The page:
Like a lot of people my age, I was introduced to NFL American football when Channel 4 started its Sunday evening magazine programme. Despite the poor quality to start with, it developed into a live weekly match, and a must watch. Although I had no real team to follow, like most kids, the Dolphins seemed to be the ones to watch. Many years later I shared a student house with an ’86 Bears fan. He introduced me to radio coverage on the US Armed Forces Network, but as there was no real TV coverage, and the 49ers seemed to win the Super Bowl every other year, my interests were elsewhere – mainly in playing Rugby (League and Union).
Following graduation, I eventually got the money to go and see a mate of mine, Chris, who lived with his wife and son, close to the town of Westminster, Maryland. I had a great time and met a lot of nice people both in Baltimore and around the area.
Early on in my stay Chris and I were in a bar. Being English and both rugby players (Chris also boxed for England as a boy) I guess we stood out. A couple of locals started a friendly conversation that quickly moved onto sport. They complimented us on the fact that rugby is played without padding and I asked if they had ever played. The bar hushed and I assumed I had said something out of place. Far from it. “I’ll level with you. I played tight end for the Colts in the Super bowl,” said one of the guys – Tom. His left ring finger was half-missing but on it was a magnificent Super Bowl ring. With no second thought he took it off, and asked us both to take a look and to put it on. We had a great evening, and I counted myself as very fortunate to have worn a ring of that type.
I never found out who he was but I’m 99.9% sure it was Tom Mitchell, who played for the Colts between 1968 and 1973 before his career took him to the 49ers. Sadly, he died last week, aged 72.
One night, in another bar (the American Legion in Westminster, I think), I passed a comment supposing that most folks in the area were Washington fans. I was tapped on the shoulder: “We ain’t stinking Redskin fans in this town sonny!!!” In the ensuing conversation I was brought up to date with the story of the Baltimore Colts. I recall feeling the pain they felt, and the dilemma of being a football fan in Baltimore with no team to call your own. There was still some loyalty to the Colts, and they know who they don’t like! I promised that if ever Baltimore got a team again I would give them my support.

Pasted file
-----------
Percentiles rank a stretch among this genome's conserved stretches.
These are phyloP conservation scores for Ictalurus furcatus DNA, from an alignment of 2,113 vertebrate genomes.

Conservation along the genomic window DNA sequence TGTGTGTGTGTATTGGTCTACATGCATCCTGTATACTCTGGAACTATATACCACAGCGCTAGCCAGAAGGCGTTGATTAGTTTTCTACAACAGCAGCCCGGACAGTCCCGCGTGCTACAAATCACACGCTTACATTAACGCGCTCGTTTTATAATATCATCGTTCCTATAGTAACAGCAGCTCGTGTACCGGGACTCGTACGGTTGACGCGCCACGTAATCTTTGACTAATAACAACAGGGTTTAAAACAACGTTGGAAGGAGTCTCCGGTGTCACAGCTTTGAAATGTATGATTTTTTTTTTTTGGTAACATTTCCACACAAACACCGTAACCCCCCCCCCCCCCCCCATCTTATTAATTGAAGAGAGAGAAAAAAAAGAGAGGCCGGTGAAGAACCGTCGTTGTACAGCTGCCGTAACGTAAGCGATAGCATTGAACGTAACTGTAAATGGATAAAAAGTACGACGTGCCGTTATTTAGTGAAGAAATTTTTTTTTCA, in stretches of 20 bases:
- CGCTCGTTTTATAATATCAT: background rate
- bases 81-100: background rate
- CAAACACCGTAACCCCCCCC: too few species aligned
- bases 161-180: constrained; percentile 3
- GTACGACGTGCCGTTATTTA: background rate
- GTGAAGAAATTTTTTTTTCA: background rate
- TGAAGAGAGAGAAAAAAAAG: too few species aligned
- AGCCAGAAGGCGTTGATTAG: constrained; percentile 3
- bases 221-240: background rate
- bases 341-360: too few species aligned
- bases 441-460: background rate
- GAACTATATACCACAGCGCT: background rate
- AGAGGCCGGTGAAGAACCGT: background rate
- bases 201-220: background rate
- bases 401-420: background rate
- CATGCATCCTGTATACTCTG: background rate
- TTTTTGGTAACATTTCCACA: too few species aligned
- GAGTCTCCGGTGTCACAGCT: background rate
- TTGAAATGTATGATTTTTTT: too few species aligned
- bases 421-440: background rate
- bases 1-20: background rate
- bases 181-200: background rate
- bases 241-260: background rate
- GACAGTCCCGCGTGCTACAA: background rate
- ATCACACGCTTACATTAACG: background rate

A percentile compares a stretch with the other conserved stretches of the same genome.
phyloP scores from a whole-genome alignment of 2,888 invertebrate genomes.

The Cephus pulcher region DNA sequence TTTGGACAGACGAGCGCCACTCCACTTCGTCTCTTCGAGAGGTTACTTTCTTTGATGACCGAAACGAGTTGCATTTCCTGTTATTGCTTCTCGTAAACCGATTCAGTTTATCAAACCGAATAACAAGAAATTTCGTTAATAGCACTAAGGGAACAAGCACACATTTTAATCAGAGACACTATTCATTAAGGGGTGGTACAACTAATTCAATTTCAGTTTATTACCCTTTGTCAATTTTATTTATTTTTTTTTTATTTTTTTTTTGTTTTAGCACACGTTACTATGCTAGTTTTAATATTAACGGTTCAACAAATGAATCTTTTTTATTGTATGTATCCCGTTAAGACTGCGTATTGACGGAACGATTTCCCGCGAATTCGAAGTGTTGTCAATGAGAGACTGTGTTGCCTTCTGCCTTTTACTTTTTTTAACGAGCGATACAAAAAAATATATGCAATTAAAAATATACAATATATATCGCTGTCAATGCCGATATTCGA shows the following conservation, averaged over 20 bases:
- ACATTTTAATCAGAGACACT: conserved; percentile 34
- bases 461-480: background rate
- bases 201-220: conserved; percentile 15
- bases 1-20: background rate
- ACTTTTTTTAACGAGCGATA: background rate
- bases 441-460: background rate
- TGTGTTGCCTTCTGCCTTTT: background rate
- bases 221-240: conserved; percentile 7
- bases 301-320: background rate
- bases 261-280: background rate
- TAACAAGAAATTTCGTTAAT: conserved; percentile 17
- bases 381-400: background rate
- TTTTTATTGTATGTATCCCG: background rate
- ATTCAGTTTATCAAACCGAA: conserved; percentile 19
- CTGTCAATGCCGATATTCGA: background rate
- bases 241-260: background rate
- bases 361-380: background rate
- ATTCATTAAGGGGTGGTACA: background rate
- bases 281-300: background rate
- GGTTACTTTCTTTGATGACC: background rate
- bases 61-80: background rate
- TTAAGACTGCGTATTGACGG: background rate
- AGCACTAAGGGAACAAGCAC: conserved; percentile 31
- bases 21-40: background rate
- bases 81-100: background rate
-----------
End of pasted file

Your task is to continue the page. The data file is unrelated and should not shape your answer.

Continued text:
After returning to the UK, I became good mates with Phil. Amongst other interests he considered himself to be a passionate fan of the Cleveland Browns. As I enjoyed the NFL, I started following the Browns with him. They were a solid blue-collar team, which so nearly found success. Although he chooses not to recall, I did recount the promise to him that if Baltimore ever got a team I would support that team as well.
For a time I was a committed Browns fan but I remember the disappointment when Baltimore was passed over for an expansion franchise in 1995. I thought it a great injustice that the once great football city was passed over for Jacksonville and Carolina – the logic failed me then, as it does now.
I would be lying if I said I remember exactly when I heard that the Browns were moving to Baltimore. I was overjoyed – the players I had followed would play for a Baltimore team. That decision was easy – I was a RAVEN!!! Although Phil was best man at my wedding, there will always be a rift. I gave him my Browns flag, caps and other bits in good faith. His choice was to stay with the new Cleveland franchise that the NFL mysteriously found (where previously there was no room at the inn!).
Winning the 2001 Super Bowl was the best two-fingered salute we could give the NFL. Phil and I had watched the previous 10 together but I watched that one alone. If the Browns ever get there I will not watch.
- Dave Cressey was one of the founders of the UK Ravens in 2003.